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Journal:   JOURNAL OF ZABANPAZHUHI   fall 2018 , Volume 10 , Number 28 ; Page(s) 149 To 173.

Synthetic compounding: a syntactic or morphological processing? A corpus-based study

* Farhangiyan university
The present article studies the structure of synthetic compounding to discover the process or processes creating this productive category. Compounding has played crucial and leading roles in creating words along with progress in various fields and it has the ability to meet the needs to produce words for new phenomena in most languages, particularly Persian. In other words, compounding is a very productive and important word formation process. Compound words are of two root and synthetic types. Root compounds are made of two or more morphemes which have meanings in isolation. Moreover, syntactic head of root compounds are not derived from verb (Xabbaz, 2006). Synthetic compounding is formed by the incorporation of argument, adjunct, adjective or syntactic phrases into a verb stem, and the syntactic head of this structure is derived from the verb. The non-head element may be an argument, an adjunct, an adjective or a syntactic phrase. Verb-stem constituent as head, non-head constituent and derived affixes are three essential elements of synthetic compound structures. A derived affix is of two overt and covert types. Previous studies on the interactions between compounding on the one hand, and morphology and syntax on the other hand have discussed three approaches. Some linguists maintain that compounding is a lexical process and a compound is comprised of two or more simple words. This view is related to a period of generative grammar in which morphology and syntax were completely detached from each other. Other linguists claim that compounding is a syntactic category made of applying transformational rules to deep structure. The approach that was in contrast with the above paradigms was introduced by linguists such as Xabbaz (2006), Giegerich (2009) and Lieber (1992 & 2010). They believe that compounding is placed in the interaction of two morphology and syntax modules. That is, this category possesses both syntactic and morphological properties. So far, no research has been carried out on synthetic Persian compounds and their relation with morphology and syntax. Therefore, regarding Persian corpus, it is essential to examine these three approaches to clarify whether compounding is a syntactic or morphological process. In order to know whether synthetic compounding is syntactic or morphological, this category is examined in terms of 16 properties; 8 properties are syntactic and 8 are morphological. Synthetic compounds behaved syntactically in 8 cases, morphologically in 5 cases and both syntactically and morphologically in 4 cases. Regarding the nature of synthetic compound's behavior, it mostly holds syntactic properties, although it possesses morphological characteristics as well. In other words, this productive category is arranged on a continuum which is composed of two syntactic and morphological extremes and synthetic compounding inclines to the syntax extreme. As synthetic compounds share more common properties with syntax, their behavior is mostly similar to syntactic phrases, and this is the main reason that they cannot be easily distinguished from phrases. Comparing 8481 synthetic compounds of this article with 3974 root compounds of Khabbaz (2006), both being extracted from Soxan dictionary of Anvari (2002), shows that this category is two times more productive than root compounding. The investigation of syntactic and morphological properties of synthetic compounding indicates that it cannot be merely a syntactic or morphological process. Studying synthetic compound words according to the morphological and syntactic criteria (non-pronominal reference, word formation process, irregularity, recursiveness, constituent structure, constituents’ relations, coordination and gaping, wh-word, productivity, aspect, morphological and syntactic integration, constituent expandability and non-expandability, semantic opacity and transparency) demonstrates that synthetic compounding is a morpho-syntactic process in Persian which possesses more syntactic characteristics. Moreover, transparent, opaque, expandable and nonexpendable compounds and attaching inflectional morphemes to both the whole and the first constituents of compounds prove that this category has both morphological and syntactic structures simultaneously. Regarding these features, synthetic compounding in Persian holds the following properties: 1-Synthetic compounding is non-pronominal reference. That is, pronoun can't be replaced by compounding constituents. 2-No constituents of synthetic compounds can be fronted. 3-The output of compounding process is word formation. 4-Compounding is recursive. 5-The relationship between compounds' constituents is similar to the relation which exists between clauses' constituents. 6-Compounds' constituents can be coordinated. The constituents can be related to each other with conjunctive words. 7-Synthetic compounds possess aspect such as clauses. 8-Not all synthetic compounds have morphological and syntactic integration. 9-Synthetic compounds are both semantically opaque and transparent. 10-Synthetic compounds are extendable and non-extendable entities.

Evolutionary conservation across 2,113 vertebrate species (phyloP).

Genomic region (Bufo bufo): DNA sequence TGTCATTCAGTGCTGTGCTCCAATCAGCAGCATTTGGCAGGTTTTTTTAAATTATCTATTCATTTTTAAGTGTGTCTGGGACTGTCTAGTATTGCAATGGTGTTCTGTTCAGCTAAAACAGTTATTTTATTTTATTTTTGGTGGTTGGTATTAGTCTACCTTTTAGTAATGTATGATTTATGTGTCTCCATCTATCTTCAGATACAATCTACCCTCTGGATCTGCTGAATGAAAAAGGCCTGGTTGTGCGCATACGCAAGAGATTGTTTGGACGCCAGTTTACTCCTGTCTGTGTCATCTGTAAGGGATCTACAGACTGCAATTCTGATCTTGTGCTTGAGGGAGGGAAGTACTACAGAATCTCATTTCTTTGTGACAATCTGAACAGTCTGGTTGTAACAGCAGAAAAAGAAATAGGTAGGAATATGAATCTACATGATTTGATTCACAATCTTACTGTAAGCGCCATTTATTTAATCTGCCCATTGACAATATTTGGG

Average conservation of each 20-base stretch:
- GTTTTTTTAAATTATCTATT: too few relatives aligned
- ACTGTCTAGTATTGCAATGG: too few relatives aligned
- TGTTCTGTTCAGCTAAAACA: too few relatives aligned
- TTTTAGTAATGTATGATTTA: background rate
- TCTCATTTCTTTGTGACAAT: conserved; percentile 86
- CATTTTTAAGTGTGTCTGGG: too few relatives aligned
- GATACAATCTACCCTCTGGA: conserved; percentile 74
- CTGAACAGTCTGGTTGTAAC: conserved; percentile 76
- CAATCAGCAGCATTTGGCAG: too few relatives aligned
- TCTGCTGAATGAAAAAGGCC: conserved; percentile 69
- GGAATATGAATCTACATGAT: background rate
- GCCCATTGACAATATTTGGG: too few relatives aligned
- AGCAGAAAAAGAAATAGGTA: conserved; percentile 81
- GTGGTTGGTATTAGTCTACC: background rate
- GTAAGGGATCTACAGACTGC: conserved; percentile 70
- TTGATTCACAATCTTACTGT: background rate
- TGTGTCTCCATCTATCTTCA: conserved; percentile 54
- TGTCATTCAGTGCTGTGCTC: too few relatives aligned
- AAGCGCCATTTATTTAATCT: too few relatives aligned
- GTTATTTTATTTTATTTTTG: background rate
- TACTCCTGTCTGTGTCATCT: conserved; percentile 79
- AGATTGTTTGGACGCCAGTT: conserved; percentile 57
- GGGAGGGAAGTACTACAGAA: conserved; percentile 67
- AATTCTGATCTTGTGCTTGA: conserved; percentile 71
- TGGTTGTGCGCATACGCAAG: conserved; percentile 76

Keyword(s): Synthetic compounding,Argument,Adjunct,Morphological integration,Syntactic integration,Transparency and opacity
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APA: Copy

GHONCHEPOUR, M. (2018). Synthetic compounding: a syntactic or morphological processing? A corpus-based study. JOURNAL OF ZABANPAZHUHI, 10(28 ), 149-173.

Vancouver: Copy

GHONCHEPOUR MOUSA. Synthetic compounding: a syntactic or morphological processing? A corpus-based study. JOURNAL OF ZABANPAZHUHI. 2018 [cited 2021May11];10(28 ):149-173. Available from:

IEEE: Copy

GHONCHEPOUR, M., 2018. Synthetic compounding: a syntactic or morphological processing? A corpus-based study. JOURNAL OF ZABANPAZHUHI, [online] 10(28 ), pp.149-173. Available: